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Course Documents

Chapter 1 - Intro

Chapter 2 - Methods for Describing Sets of Data

Chapter 3 - Probability

Chapter 4 - Discrete Random Variables

Chapter 5 - Normal Random Variables

Chapter 6 - Sampling Distributions

Chapter 7 - Confidence Intervals

Chapter 8 - Tests of Hypothesis: One Sample

Chapter 9 - Confidence Intervals and Hypothesis Tests: Two Samples

Sample Exam I: Chapters 1 & 2

Sample Exam II: Chapters 3 & 4

Sample Exam III: Chapters 5 & 6

Sample Exam IV: Chapters 7 & 8

Ask the Professor Forum

I'm kind of confused on how to approach these problems (when n is larger than 25 and you cannot use the binomial table)

Use the normal approximation to calculate the probability that P( x >= 17) for n = 30, p = 0.50 .

Posted to STATS 2 on Monday, August 19, 2013   Replies: 1

Professor Mcguckian
5:00 PM EST

Hi Carolyn,

Note the question says to use the normal approximation to calculate the probability that P(x > or = 17) for n=30, p=0.50. The normal approximation is the key phrase.

The approach is to use the normal approximation instead of the binomial distribution. This is a review topic, but since it is optional, not everyone sees this in Stats I. Here is what you do:

P( x >=17) for n = 30, p = 0.50 This means we want to first find the mean for the binomial random variable, mean = n*P = 0.5*30 = 15 (this you should have seen in Stats I). The standard deviation is sigma = root(n*p*q) = root(30*0.5*0.5) = 2.7386. Now, we use the normal curve to find the probability that x >= 17 (this part is also review). Usually, we would get the z-score for x = 17 by plugging it into z = (x - mean)/sigma. However, we can't just use the 17. We are approximating the binomial curve by the bell curve. A discrete distribution like the binomial curve actually uses rectangles and those rectangles of probability actually range from a half point before the value and a half point above (16.5 until 17.5). This means we can really improve the approximation by using 16.5 or above. This way as we sweep up the probability from 17 and above we don't miss that little bit of the rectangle for 17 that starts at 16.5. This is easier to explain when we have a board to show this on, but hopefully it is clear. This adding or subtracting 0.5 from the x value is called continuity correction. You can just memorize the several cases if need be, but I prefer you think it through. If you did memorize it, just remember if you are doing greater than or equal to, you need to subtract 0.5. If you are doing less than or equal to, you need to add 0.5.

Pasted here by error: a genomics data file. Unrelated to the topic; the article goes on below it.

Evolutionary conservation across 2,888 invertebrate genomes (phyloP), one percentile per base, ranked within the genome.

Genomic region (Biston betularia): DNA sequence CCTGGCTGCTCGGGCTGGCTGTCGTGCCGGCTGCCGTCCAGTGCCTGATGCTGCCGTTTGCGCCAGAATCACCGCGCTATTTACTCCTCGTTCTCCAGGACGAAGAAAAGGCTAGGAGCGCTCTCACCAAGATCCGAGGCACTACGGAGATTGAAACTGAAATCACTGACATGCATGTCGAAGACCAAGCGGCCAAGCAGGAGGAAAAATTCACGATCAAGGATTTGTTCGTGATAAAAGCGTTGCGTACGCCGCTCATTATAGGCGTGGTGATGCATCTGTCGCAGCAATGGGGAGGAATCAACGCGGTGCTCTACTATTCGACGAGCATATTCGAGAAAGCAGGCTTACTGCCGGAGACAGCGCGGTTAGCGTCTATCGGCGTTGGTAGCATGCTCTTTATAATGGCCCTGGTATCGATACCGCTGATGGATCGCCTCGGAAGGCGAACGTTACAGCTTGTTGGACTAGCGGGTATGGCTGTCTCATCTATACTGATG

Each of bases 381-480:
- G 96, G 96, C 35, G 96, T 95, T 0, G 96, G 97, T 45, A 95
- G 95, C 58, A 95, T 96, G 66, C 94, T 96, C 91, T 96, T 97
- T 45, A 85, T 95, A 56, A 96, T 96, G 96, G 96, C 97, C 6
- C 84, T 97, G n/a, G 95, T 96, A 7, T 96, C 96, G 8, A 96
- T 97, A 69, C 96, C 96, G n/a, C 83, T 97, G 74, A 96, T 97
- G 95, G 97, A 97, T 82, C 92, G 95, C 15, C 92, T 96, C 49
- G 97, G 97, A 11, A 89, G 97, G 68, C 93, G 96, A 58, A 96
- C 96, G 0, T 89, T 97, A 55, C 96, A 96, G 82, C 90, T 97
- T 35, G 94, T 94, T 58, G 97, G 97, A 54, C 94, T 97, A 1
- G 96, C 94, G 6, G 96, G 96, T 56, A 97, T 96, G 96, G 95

Now, this means that we will find z as, z = (x - mean)/sigma = (16.5 - 15)/2.7386 = 0.55. Now, use the z-table to look up 0.55, you will get 0.2088. This is from the center until 0.55, so we need to subtract 0.2088 from 0.5000 which gives us the solution = 0.2912.

If you were good with the z-table in your stats I class, this part should be easy for you.

Professor McGuckian

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